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Mental Health

How Filling Your Home With Plants Can Improve Your Mental Health

The opinions expressed in this article are the writer’s own and do not reflect the views of Her Campus.

When I was in Grade 10, I decided to buy my first houseplant: a small, unidentified leafy sprout that I purchased in order to fill a chicken-shaped pot I found at the thrift store. This plant sparked my love for houseplants, and my collection continues to grow to this day. 

Over the years, purchasing plants have not only acted as a source of retail therapy but improved my wellbeing through the nurturance of my plants. Watching my plants grow and develop has inspired a sense of accomplishment and devotion. My leafy sprout has quadrupled in size, and it’s inspiring to see what my efforts have cumulated to. Not only that but having a home full of greenery is refreshing. In a city full of skyscrapers, it’s enlivening to wake up surrounded by foliage. 

According to the Journal of Physiological Anthropology, there is evidence to support the fact that plants can improve your mental health. They concluded that “active interaction with indoor plants can reduce physiological and psychological stress compared with mental work.” The study shows that houseplants promote comfortable, soothed and natural feelings.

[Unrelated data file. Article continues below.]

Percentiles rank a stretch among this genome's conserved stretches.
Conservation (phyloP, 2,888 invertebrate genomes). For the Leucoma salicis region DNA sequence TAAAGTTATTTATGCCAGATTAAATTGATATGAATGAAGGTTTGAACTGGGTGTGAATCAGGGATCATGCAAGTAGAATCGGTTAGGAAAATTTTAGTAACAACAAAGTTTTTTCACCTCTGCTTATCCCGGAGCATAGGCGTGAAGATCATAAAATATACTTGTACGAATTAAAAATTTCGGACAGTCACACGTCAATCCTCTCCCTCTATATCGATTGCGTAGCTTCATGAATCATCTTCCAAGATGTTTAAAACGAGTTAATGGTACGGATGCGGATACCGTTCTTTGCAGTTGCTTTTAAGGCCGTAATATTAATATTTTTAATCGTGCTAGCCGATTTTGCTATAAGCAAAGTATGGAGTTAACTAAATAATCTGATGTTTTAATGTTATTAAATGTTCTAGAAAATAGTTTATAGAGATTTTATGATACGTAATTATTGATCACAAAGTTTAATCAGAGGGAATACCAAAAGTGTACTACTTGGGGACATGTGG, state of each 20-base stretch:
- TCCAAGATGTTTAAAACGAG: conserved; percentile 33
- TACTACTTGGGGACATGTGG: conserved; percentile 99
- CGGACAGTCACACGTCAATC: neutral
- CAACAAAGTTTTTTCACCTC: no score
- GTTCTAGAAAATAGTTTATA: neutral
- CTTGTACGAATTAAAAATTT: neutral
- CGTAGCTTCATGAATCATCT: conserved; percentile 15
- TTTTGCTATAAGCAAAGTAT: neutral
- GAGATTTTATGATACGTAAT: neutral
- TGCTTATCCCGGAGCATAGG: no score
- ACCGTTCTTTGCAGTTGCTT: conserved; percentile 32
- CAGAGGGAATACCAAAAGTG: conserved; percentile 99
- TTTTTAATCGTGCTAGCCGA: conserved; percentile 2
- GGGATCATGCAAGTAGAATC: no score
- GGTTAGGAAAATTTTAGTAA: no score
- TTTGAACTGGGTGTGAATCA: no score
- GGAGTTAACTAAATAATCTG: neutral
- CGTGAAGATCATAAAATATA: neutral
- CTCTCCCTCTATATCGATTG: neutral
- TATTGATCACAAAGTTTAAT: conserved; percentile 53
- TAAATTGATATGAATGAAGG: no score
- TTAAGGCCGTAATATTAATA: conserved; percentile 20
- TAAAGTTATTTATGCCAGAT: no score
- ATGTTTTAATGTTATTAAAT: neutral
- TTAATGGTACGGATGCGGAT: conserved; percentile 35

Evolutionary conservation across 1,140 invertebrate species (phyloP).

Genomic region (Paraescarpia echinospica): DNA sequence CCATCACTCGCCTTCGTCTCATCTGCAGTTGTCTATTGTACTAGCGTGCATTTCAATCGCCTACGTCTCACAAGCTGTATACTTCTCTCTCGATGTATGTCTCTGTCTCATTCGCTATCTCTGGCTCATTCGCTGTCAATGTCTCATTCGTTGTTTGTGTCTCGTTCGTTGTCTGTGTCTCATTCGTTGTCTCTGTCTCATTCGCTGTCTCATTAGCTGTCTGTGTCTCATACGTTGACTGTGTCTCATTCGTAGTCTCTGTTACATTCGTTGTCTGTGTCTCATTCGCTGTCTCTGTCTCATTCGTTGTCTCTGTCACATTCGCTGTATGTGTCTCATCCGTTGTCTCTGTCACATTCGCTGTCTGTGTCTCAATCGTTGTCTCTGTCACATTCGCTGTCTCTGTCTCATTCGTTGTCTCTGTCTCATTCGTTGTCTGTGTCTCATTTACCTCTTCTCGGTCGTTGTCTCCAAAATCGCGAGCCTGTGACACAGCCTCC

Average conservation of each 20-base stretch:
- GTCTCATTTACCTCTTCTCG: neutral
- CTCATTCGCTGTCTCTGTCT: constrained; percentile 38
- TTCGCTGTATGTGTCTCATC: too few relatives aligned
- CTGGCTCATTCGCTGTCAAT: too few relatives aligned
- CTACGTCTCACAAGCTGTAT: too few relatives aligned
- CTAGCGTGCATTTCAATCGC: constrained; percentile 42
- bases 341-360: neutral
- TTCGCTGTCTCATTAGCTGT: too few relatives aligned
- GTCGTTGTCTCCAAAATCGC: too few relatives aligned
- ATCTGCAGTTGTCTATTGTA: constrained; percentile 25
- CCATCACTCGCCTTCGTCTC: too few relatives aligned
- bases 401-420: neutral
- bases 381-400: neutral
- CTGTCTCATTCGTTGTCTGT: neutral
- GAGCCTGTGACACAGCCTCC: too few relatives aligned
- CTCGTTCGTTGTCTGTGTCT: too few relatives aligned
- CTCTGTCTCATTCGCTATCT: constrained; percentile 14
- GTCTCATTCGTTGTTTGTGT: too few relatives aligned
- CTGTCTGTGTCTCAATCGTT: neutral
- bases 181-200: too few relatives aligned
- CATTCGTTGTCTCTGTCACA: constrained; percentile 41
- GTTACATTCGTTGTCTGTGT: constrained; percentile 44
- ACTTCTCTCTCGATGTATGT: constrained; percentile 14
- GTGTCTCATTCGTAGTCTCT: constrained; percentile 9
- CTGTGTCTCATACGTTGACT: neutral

Personally, whilst taking care of them, houseplants have acted as a reminder to take care of myself. They’ve reminded me that I can only love and nurture others if I have first taken care of myself. Many plants show physical signs of their need for water and light, which are often more noticeable than my own internal signs. If I’m not well enough to water a plant but notice it needs water, I’m tempted to drink water myself and get back to life so I can make room to prioritize my plants, as well. 

As we all know, plants don’t always survive. It can be more complicated than regularly watering and providing sunlight. This, however, is an inherent part of the journey which I feel strengthens an individual. The process of trial and error can incite persistence and resilience. Houseplants have allowed me to try and fail, to learn new things and improve without the judgement of others. 

Plants provide both a beautiful living space (which can brighten one’s mood) and act as a gentle reminder of love, care and nurturance, both for others and ourselves. They provide the opportunity to learn, improve and watch your accomplishments flourish. The next time you’re at your local grocery store or passing by a flower shop, consider picking one up for yourself. 

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Nalyn Tindall

Ryerson '25

Nalyn is a first year journalism student at Ryerson University, originally from Camrose, Alberta. She is loving living in Toronto and can often be found exploring the city with her friends. When not finding new places to eat or take photos, she's probably watching Netflix or listening to music. She has a love of house plants, her cat, and snacks, as well as a passion for politics and social change which have inspired her to pursue journalism.
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